Essay - Jane Austen (1811), Thomas Hardy, and Emily Bronte (1847) Sex...

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Jane Austen (1811), Thomas Hardy, and Emily Bronte (1847)

Sex And Sensibility

It is well known that the Victorian era was one in which massive inequalities ex*****ted between men ***** women. Women were not allowed to vote, in many cases *****ir right ***** own property was tenuous, and their place ***** society was extremely conscribed. One would expect, then, to see this reflected in the lit*****ture of the era which dealt with the lives ***** relationships of women. This *****ation is ***** fact realized in three of the classics which have survived ***** era: Tess of ***** d'Urbervilles by ***** Hardy, Sense and ***** by Jane Austen, and Wuthering Heights by Emily *****. Each ***** these s*****ries deals with the romance of a strong Victorian heroine struggling to survive in a male dom*****ated world. In each, the astute reader will notice the difference in f*****ancial power ***** men and women, ***** inconsistencies in sexual mores that exist between the genders, and the difference in status made obvious ***** *****ir different approaches to marriage.

Yet the ***** very significantly not only in terms ***** plot and conclusion, but also in their treatment of gender differences. Generally speaking, Tess of the D'Urbervilles deals in polemics the *****equities women face and *****ir serious consequences for the sex, ***** and Sensibility deals with the full spectrum of gender issues while approaching ***** gendered system as posing problems for both ***** and female lovers, and Wuthering ***** seeks ***** transcend gender within love altogether, even though its characters in this sense often fail. It is difficult to say how much of the difference ***** these three writers ***** due ***** differences ***** the era in which they lived (the various authors were as much ***** forty years apart ***** *****ir dates ***** publication) and how much was ***** to the ***** in artist temperament and personal experience or conviction.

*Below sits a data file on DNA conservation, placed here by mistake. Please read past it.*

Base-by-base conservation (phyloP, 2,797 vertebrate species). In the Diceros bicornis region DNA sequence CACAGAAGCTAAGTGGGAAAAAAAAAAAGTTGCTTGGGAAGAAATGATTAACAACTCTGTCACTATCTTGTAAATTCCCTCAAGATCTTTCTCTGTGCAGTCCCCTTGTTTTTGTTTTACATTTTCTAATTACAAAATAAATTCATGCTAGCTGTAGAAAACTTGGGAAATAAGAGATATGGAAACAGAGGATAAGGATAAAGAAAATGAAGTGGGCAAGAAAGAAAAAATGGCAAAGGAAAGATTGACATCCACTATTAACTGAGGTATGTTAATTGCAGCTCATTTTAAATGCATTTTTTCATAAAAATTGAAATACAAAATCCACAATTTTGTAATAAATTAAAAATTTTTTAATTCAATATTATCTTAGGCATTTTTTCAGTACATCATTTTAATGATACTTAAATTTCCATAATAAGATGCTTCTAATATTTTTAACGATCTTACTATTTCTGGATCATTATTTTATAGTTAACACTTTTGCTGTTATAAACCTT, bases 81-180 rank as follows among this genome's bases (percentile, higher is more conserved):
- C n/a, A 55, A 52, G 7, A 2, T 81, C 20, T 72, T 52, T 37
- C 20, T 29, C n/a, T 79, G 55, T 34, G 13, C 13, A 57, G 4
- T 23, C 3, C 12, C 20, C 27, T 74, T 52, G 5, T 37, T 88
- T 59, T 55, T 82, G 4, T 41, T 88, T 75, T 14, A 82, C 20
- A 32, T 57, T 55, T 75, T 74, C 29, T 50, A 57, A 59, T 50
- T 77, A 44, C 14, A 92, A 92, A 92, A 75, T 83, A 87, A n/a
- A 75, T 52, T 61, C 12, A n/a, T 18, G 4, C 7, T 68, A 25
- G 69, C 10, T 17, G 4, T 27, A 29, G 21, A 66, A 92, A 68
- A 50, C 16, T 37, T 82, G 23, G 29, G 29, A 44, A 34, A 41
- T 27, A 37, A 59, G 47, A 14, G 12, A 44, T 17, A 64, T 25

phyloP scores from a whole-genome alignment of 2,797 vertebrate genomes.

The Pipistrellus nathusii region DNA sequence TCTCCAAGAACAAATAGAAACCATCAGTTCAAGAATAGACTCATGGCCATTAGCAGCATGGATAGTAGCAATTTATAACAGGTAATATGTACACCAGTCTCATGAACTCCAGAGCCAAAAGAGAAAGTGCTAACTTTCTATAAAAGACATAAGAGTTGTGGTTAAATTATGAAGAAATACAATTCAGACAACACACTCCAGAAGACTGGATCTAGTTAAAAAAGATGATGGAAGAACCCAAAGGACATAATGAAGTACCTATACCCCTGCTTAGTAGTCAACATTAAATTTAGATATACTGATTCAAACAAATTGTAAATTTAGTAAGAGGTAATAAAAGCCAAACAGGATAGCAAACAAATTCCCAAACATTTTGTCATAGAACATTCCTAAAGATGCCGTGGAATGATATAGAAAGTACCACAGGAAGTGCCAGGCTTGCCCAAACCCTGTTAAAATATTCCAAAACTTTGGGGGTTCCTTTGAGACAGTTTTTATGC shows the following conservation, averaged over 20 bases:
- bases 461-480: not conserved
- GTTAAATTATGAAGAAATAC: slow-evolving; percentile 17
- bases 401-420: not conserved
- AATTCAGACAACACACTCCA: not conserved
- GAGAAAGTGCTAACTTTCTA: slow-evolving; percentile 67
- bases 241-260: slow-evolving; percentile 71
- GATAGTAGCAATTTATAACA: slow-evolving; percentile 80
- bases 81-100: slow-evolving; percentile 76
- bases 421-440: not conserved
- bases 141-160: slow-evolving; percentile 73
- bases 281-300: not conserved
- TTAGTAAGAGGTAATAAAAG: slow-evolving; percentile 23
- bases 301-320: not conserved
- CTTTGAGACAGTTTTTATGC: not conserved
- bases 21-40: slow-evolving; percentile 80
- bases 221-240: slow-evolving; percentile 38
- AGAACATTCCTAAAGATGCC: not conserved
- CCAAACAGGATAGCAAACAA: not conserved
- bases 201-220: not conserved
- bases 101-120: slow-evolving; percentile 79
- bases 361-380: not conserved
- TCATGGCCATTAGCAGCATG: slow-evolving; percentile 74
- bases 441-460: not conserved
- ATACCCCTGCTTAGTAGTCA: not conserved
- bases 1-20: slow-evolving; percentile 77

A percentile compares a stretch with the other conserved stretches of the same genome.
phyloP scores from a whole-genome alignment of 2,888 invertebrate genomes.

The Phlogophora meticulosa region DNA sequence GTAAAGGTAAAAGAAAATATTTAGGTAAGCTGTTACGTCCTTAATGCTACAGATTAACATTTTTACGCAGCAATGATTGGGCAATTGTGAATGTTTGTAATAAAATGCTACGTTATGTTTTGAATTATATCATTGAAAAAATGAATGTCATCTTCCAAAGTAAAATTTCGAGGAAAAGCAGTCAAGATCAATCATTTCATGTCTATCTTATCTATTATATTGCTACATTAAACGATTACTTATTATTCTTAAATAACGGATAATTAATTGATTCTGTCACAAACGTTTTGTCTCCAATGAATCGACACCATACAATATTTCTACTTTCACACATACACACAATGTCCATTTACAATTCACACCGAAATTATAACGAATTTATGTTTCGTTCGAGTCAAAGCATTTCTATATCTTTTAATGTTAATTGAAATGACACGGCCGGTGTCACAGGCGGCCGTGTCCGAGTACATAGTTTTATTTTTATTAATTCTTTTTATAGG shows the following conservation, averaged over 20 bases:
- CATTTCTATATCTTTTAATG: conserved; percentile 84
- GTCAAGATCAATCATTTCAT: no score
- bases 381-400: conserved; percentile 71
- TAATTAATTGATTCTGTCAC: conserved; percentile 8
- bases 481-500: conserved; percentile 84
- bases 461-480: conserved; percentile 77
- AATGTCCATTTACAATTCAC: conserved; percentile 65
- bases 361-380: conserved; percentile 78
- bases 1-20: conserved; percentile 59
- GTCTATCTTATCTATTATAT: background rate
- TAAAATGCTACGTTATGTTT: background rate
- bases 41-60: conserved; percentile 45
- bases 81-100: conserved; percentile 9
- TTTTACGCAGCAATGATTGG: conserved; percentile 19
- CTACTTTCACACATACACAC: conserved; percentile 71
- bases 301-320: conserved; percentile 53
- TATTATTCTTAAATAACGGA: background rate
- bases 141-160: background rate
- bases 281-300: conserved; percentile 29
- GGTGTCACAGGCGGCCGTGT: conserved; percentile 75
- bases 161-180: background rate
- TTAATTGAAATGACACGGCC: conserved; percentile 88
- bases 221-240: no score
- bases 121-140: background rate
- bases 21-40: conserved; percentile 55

What is certain is that, taken *****gether, the three can provide a poign*****nt vignette of the rights, privileges, and constrictions of ********** in ***** Victorian era, as it collided painfully with class upheaval and the red*****tribution of wealth among the new rich.

The difference in financial power between men ***** women is a very signifi*****t ********** in all three novels. In fact, this difference arguably provides the central plot motivator for both Hardy and Austen's stories, ***** its idealization is a huge part of the social plot prods in Wuthering Heights as well.

***** Sense and Sensibility, the financial ***** ***** men ***** wo***** affects e***** on***** of the characters, and is in ***** the cause of the family cr*****is at the novel's beginning. In the opening scenes, ***** reader discovers that the D*****h*****od girls have been left impoverished by their father's death. The family's entire estate has been ***** to their ***** son ***** his first marriage, due to the patriarchal nature of of inheritance laws in England, which dictates that an estate goes to the nearest male relative. However, it appears the women are


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